Social Question

Blueroses's avatar

How important is popularity to you and how do you act on that?

Asked by Blueroses (18234points) June 22nd, 2011

If you see a group of people who are always mentioned and noticed by everybody, are you saddened if you aren’t included?

Do you think that it is a fault in others that you aren’t noticed, or do you study why some people are well-liked and try to change yourself to emulate them?

I’m not talking about going along with crowd-think. I’m talking about personal growth. I’ve always been a background person. Liked on individual bases but never a crowd shout-out. I had to decide if my visibility mattered to me, and if it did, how I could change my profile to be one that was seen.

I realized that I don’t get an “atta girl” merely for existing. I have to work at it, if that is what I want.

What do you do to raise people’s awareness of your existence? What would you never do? How important is it for you to be recognized?

Observing members: 0 Composing members: 0

20 Answers

KateTheGreat's avatar

I could give a fuck less about popularity.

I don’t know if I’m popular or not….

faye's avatar

I’ve always been a talker. This gets one noticed for better or worse. And I’ve always challenged stupid rules and known what I was talking about if I was going to make a fuss. It was never to be noticed though. I’m happy to be a follower much of the time.

sarahtalkpretty's avatar

Not even a little tiny bit. Some people prefer to be unnoticed or at least not to be in the spotlight, I’m one of those people. Okay, maybe I misunderstood the question. No I don’t wonder why I’m not popular. I suppose I could be if that’s what I wanted.

In my “circle” right now the popular women are of the soccer mom variety – the trendy, competitive, bragging variety. I can’t even fake it well when I try to chit chat with them.

Coloma's avatar

No. I could care less. It’s nice to be liked, but popularity has never been my thing.
I was actually kind of the leader in my group when I was young, but, I have been in a league of my own forever now. lol

Blueroses's avatar

Again. My words failed to explain my point well. Allow me to expound.

I didn’t mean the “look at the popular kids, why am I not one?”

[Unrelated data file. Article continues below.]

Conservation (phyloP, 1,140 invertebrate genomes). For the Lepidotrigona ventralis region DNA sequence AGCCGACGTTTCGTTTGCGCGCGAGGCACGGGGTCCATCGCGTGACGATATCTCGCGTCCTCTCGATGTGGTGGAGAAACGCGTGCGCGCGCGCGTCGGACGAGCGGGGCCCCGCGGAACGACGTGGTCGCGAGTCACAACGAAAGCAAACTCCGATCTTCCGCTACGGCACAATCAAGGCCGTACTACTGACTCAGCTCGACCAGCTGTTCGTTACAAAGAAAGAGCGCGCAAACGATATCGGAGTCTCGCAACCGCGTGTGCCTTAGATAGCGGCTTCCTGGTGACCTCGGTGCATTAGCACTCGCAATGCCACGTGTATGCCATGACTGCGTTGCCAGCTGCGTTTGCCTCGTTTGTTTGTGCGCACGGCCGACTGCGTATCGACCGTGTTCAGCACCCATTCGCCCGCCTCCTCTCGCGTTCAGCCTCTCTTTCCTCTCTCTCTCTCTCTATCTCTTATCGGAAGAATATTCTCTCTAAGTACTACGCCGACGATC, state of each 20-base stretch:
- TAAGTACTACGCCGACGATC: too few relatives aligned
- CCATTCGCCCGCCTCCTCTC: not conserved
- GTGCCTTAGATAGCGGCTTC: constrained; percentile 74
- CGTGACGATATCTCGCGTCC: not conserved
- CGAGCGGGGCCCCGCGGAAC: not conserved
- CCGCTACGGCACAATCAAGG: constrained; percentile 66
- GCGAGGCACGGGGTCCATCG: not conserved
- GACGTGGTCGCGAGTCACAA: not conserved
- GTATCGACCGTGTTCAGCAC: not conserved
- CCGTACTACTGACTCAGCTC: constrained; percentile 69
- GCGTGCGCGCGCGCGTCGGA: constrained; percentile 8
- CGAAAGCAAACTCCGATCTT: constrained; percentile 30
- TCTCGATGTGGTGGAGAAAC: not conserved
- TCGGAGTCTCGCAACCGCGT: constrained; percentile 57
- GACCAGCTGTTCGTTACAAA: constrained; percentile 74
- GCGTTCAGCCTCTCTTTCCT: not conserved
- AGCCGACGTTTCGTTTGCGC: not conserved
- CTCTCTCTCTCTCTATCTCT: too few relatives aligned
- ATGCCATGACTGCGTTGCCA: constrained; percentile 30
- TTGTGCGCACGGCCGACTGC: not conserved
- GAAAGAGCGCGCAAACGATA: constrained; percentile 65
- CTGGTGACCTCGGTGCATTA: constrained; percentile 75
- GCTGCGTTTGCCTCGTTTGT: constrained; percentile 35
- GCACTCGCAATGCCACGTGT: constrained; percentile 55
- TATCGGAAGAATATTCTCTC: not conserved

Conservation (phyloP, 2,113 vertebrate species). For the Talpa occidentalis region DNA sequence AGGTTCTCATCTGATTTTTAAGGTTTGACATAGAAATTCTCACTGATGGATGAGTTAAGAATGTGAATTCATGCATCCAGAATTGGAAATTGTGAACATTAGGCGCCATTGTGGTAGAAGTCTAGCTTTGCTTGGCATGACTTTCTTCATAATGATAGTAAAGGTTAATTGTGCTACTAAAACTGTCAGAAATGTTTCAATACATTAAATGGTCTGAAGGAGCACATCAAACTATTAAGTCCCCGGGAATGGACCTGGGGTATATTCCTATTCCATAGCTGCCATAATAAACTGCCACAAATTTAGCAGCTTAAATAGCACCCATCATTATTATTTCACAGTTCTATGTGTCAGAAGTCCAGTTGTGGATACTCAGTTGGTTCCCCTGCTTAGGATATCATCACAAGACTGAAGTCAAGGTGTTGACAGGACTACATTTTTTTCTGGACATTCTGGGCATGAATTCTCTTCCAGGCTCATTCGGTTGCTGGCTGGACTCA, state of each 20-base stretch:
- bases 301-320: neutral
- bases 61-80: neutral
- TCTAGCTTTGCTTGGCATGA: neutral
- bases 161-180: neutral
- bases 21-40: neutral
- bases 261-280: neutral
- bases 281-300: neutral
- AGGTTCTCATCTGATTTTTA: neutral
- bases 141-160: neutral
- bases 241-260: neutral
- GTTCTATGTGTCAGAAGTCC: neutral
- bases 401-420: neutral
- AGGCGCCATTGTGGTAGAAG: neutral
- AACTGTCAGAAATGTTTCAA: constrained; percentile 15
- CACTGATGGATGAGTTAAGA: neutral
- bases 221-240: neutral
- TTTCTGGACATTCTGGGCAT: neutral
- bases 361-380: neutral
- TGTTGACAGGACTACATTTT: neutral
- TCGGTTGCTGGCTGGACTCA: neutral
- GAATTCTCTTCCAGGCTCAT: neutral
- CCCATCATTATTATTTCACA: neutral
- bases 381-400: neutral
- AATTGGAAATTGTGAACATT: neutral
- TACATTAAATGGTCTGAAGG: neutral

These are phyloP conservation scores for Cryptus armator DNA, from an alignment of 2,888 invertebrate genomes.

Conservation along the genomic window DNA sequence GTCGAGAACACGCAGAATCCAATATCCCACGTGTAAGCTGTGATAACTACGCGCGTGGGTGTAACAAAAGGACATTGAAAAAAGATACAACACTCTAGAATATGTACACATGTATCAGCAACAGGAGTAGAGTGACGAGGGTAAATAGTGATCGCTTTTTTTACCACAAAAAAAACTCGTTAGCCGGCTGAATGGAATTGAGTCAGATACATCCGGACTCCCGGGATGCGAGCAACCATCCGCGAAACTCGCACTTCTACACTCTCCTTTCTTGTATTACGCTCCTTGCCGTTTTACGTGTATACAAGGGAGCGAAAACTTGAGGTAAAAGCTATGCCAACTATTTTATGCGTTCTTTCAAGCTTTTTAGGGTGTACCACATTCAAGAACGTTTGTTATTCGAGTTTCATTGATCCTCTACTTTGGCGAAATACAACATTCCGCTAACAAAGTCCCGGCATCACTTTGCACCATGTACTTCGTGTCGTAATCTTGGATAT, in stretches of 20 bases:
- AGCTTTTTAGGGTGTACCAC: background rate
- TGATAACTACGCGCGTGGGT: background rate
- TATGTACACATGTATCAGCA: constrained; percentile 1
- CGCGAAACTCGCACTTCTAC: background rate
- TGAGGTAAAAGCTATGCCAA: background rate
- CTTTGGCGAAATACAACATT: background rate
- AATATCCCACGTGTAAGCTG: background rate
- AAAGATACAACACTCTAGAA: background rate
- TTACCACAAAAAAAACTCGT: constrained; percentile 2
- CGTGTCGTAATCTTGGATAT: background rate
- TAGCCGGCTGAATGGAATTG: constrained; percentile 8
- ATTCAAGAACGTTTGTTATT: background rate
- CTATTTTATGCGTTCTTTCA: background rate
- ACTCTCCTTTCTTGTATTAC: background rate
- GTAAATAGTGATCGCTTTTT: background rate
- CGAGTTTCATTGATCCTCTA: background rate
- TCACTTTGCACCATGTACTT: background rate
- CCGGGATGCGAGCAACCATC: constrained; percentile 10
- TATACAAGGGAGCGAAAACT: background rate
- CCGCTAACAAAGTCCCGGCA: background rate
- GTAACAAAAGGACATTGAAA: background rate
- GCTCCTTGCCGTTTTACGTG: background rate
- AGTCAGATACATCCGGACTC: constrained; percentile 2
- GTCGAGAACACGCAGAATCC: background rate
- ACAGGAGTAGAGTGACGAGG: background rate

I meant being within a group of people you already like and becoming more visible to them.

YARNLADY's avatar

I knew from a very young that I don’t have the traits popular people do, and I got used to it, just as I got used to the fact that I can’t sing, which bothers me a lot more.

Blueroses's avatar

I’m not talking about things that you would “fake” to become popular. More like if you realize that you are feeling left out of a group that is important to you, how do you change your attitude?

JLeslie's avatar

I really care about being liked by the people who I like (a flaw of mine prbably). The people I like are not necessarily the popular crowd. I had always had people gravitate towards me to some extent, and then in the last 6 or 7 years that has changed a little. Hmmm, this question really makes me think.

What I have had to work on was being less abrasive, less giving out advice, and seemingly a little less sure of myself. Not sure, I am still trying to figure it out. Also, gaining 10 pounds I think affects it all also. Plus, and this is very important I think, not working in a career oriented job the last several years. It’s like I don’t quite fit into my group that I always fit into before in a way, just off by a few millimeters, but off.

Crap, I need to get my act together.

Part of it to is now living in a part of the country that does notnquite fit me, but we do have some very nice friends here, but I don’t like having to be careful what I say because they think so differently, I have changed myself a little to get along and I find it annoying.

It is not so much that I want to fit in or be recognized, but more that I realize as I write this, that I am not myself. The self I am putting out their is not the self I feel inside or something. Plus, these tough lessons the universe keeps showing me regarding relationships.

I am not sure I answered your question.

marinelife's avatar

It isn’t.

faye's avatar